Gartner took another stab at BlackBerry with the release of their Magic Quadrant for Enterprise Mobility Management. This is a yearly report from them which this year places BlackBerry in the leader space of the “niche” quadrant. This is nowhere near ideal especially since it seems to maintain the misconception that BES 10 is not able to manage iOS and Android. As many of us know that is no longer the case for awhile now.
For that reason John Sims, President of Enterprise Services at BlackBerry, has taken to their blog to tear apart what he calls “Perception vs Reality” at Gartner. Nothing crazy new here but definitely worth noting:
Perception: BlackBerry has a small percentage of the enterprise market.
Reality: BlackBerry is the market leader – and we lead by a significant margin with an enterprise customer base that is larger than our top three competitors combined.
Perception: BlackBerry can only manage BlackBerry devices.
Reality: BlackBerry is multi-platform. We’ve expanded our BES10 and BBM messaging platform to include iOS and Android, and later this year we will add Windows Phone. And, by enabling our BlackBerry 10 devices to be managed by select MDM partners, BlackBerry will provide organizations with more flexibility and choice with their mobile device environments.
Perception: BlackBerry has not driven wide adoption of its multi-platform BES solution.
Reality: BlackBerry is seeing significant penetration of its BES10 multi-platform solution with nearly 33,000 commercial and test servers installed to date. With the new BlackBerry EZ Pass migration program, we have also issued more than 800,000 new BES10 licenses since launching the program in March. Migrations to BES10 include customers trading in licenses from other MDM vendors such as AirWatch, MobileIron and Good Technology.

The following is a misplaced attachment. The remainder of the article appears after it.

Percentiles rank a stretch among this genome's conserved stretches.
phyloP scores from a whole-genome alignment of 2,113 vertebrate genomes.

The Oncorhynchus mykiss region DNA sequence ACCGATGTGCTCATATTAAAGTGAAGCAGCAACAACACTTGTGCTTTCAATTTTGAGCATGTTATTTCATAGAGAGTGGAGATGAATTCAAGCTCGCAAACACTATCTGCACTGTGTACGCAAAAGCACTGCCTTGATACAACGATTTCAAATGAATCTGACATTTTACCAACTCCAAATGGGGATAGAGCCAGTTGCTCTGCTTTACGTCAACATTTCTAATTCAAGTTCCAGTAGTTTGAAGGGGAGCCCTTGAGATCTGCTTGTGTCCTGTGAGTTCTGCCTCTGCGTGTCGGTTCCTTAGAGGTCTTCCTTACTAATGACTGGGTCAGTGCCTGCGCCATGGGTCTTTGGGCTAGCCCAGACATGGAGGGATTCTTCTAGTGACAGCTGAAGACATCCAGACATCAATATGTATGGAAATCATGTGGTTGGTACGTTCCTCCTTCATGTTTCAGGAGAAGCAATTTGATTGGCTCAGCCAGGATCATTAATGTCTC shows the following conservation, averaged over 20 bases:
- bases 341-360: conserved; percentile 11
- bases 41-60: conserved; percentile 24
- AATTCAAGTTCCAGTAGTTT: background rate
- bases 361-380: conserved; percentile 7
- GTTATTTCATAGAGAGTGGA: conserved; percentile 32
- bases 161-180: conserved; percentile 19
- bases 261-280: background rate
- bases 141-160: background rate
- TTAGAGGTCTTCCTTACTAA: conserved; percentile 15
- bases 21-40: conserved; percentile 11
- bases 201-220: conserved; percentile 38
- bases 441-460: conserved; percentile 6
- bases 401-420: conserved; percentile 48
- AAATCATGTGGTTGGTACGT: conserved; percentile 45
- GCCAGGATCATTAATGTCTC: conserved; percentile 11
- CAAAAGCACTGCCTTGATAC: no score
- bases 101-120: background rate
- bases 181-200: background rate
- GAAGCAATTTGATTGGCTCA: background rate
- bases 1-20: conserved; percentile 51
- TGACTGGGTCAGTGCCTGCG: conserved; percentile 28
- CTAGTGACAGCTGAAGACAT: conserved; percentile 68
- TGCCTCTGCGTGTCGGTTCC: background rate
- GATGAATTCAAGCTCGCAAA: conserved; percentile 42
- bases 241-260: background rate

Perception: Other companies can do what BlackBerry does.
Reality: BlackBerry has the largest install base, an unparalleled global infrastructure, and the deepest understanding of how to provide secure, productive mobile collaboration and communications in the enterprise space. In addition, as of March, BlackBerry had $2.7 billion in cash and we are on track to achieve our goal of becoming cash-flow positive by the end of fiscal year 2015. Meanwhile, two of the firms Gartner named in the leaders quadrant of the MQ are experiencing their own financial woes:
- Good Technology burned through $54 million in cash in 2013, leaving a mere $42 million at the end of last year. Despite tripling losses, it recently filed for an initial public offering hoping that this provides them a way to pull back from the brink of extinction.
- MobileIron had revenue of $105.6 million in 2013, but its net loss was still $32.5 million. While its 2013 revenue was more than double the prior year, it included $21.1 million from perpetual license deals that were signed and delivered in prior years.